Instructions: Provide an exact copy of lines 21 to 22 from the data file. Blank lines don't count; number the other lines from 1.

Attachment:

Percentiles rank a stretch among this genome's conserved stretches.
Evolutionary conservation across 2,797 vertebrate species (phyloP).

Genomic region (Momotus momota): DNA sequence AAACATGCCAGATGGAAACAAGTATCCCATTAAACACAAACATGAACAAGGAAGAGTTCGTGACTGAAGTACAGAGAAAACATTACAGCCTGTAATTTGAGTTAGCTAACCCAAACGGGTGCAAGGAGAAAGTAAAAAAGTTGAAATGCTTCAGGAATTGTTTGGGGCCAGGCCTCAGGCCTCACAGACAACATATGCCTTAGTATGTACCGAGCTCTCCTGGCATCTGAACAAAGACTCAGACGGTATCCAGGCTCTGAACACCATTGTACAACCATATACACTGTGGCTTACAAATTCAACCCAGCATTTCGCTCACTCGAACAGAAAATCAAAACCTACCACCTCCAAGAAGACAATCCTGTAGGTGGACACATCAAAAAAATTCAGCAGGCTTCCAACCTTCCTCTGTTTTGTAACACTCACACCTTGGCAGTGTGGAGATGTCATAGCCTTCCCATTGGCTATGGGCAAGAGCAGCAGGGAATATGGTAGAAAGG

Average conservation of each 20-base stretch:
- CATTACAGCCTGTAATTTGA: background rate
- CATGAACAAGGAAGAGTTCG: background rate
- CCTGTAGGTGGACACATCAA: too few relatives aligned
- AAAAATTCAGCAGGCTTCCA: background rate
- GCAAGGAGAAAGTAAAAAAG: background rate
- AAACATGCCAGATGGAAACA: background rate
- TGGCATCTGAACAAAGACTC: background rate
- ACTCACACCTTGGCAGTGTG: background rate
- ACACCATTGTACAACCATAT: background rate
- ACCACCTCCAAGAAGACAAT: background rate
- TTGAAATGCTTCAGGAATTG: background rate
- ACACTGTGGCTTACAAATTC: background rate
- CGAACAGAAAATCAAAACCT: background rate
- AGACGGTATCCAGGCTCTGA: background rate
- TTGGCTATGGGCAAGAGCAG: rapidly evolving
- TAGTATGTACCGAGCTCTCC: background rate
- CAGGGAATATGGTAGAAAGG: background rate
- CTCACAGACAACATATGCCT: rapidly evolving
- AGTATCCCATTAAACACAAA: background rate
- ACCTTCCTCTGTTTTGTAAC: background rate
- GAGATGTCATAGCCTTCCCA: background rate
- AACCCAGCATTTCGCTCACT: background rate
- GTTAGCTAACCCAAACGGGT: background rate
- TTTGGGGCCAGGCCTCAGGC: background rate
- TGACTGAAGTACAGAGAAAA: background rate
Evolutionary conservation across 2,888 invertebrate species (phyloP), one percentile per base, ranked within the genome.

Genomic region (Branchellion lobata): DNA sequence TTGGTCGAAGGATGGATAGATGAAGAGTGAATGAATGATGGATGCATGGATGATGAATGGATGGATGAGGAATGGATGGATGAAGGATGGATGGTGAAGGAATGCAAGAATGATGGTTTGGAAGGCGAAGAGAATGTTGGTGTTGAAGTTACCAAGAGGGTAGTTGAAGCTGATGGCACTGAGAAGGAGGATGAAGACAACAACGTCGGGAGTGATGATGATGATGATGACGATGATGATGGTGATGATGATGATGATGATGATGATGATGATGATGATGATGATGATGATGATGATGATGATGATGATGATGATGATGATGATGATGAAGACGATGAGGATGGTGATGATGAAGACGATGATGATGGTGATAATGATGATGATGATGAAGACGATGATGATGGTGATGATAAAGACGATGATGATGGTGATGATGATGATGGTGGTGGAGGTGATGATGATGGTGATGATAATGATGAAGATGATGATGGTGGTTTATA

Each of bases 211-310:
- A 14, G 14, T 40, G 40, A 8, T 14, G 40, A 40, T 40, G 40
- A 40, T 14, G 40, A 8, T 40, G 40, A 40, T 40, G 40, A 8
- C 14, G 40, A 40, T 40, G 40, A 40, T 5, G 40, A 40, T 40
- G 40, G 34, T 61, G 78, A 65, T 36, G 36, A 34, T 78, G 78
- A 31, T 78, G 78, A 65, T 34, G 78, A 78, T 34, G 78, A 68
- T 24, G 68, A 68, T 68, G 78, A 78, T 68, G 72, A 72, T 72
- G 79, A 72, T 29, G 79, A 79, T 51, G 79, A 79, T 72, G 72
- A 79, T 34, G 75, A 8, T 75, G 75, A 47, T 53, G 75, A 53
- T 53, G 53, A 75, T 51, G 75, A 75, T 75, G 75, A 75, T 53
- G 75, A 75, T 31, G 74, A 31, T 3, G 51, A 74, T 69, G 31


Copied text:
- CAGGGAATATGGTAGAAAGG: background rate
- CTCACAGACAACATATGCCT: rapidly evolving